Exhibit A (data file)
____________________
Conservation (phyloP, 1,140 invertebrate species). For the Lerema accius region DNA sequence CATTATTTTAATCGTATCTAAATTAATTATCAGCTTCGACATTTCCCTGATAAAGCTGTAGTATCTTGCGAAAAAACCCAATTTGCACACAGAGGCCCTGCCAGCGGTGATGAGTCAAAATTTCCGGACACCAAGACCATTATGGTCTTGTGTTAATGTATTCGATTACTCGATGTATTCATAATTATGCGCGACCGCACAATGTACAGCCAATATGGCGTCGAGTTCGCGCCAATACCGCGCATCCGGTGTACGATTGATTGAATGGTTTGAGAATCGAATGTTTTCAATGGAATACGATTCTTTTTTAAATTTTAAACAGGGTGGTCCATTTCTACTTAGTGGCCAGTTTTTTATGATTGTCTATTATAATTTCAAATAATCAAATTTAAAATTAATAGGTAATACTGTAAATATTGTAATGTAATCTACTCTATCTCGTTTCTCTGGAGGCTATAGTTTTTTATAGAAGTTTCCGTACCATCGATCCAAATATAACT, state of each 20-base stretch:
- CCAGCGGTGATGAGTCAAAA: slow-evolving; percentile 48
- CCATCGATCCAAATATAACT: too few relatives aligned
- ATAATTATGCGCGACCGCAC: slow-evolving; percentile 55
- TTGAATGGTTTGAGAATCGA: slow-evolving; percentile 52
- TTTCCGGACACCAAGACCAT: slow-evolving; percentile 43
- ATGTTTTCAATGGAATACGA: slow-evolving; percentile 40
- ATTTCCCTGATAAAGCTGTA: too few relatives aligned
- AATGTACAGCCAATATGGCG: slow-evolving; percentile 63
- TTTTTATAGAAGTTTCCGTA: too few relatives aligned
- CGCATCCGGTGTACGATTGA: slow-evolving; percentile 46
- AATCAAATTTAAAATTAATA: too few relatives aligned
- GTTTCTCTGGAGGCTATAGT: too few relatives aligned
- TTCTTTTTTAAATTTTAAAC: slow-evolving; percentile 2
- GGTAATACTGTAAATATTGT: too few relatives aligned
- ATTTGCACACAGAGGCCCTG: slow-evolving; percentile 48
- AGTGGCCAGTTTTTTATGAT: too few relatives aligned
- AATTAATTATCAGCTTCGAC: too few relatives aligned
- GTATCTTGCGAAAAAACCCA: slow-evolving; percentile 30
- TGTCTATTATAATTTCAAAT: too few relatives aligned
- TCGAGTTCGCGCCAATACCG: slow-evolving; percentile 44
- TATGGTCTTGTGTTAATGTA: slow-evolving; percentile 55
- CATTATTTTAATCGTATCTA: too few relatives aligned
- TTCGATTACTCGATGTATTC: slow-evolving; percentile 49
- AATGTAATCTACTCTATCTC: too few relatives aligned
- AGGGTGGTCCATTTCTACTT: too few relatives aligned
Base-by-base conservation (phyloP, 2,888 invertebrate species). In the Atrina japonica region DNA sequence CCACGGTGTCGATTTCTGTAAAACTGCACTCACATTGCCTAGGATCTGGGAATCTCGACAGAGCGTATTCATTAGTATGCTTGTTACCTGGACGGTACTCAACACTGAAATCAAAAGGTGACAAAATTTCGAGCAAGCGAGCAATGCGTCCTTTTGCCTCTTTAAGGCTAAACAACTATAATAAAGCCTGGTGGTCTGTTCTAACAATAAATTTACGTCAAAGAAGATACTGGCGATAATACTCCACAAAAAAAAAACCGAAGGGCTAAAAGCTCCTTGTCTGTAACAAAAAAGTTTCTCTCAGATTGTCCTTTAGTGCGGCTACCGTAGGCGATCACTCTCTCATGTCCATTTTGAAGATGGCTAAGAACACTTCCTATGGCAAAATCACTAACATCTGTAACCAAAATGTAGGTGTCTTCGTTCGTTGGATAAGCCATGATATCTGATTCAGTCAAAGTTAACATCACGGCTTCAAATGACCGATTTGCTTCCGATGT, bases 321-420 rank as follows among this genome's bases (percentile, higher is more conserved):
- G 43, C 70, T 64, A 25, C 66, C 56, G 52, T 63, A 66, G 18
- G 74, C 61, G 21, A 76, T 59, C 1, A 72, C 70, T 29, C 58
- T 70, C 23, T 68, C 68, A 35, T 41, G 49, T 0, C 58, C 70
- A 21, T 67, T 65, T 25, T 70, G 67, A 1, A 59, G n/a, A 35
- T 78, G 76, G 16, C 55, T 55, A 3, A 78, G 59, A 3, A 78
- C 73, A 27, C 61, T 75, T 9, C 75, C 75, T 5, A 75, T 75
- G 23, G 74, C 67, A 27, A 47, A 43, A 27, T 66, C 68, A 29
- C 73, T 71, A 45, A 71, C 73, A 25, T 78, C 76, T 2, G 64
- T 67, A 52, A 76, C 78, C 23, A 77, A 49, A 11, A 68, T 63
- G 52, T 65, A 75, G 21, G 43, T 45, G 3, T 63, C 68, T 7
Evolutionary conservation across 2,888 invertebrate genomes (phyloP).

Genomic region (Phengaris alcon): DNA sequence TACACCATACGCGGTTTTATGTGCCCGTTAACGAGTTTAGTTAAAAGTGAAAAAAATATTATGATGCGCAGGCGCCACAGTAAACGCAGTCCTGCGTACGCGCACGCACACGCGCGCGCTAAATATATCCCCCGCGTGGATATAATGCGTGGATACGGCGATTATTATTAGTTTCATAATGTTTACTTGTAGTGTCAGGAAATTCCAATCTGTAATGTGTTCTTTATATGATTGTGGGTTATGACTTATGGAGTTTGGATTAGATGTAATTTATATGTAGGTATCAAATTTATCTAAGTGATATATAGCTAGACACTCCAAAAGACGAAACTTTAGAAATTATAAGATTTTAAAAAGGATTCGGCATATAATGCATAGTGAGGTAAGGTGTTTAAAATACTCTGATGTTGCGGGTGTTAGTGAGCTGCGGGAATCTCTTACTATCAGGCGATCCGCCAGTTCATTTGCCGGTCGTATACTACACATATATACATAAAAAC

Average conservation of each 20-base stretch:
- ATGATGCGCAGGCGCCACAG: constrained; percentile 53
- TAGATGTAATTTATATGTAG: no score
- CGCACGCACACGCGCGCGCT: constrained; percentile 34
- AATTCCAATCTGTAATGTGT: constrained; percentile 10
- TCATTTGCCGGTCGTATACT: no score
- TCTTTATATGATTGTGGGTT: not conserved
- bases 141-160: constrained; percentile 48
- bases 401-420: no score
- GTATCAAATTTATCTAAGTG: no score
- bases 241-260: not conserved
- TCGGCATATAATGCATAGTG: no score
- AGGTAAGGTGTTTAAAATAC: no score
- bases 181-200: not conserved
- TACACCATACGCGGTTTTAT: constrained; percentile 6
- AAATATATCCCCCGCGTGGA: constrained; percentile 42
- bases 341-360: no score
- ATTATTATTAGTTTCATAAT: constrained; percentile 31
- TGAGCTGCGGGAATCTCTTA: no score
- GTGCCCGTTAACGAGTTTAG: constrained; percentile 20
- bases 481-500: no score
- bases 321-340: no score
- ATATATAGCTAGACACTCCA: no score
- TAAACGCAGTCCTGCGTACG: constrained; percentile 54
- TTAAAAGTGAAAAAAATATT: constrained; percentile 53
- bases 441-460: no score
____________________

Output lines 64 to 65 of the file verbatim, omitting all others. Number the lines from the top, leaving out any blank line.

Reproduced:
- TTAAAAGTGAAAAAAATATT: constrained; percentile 53
- bases 441-460: no score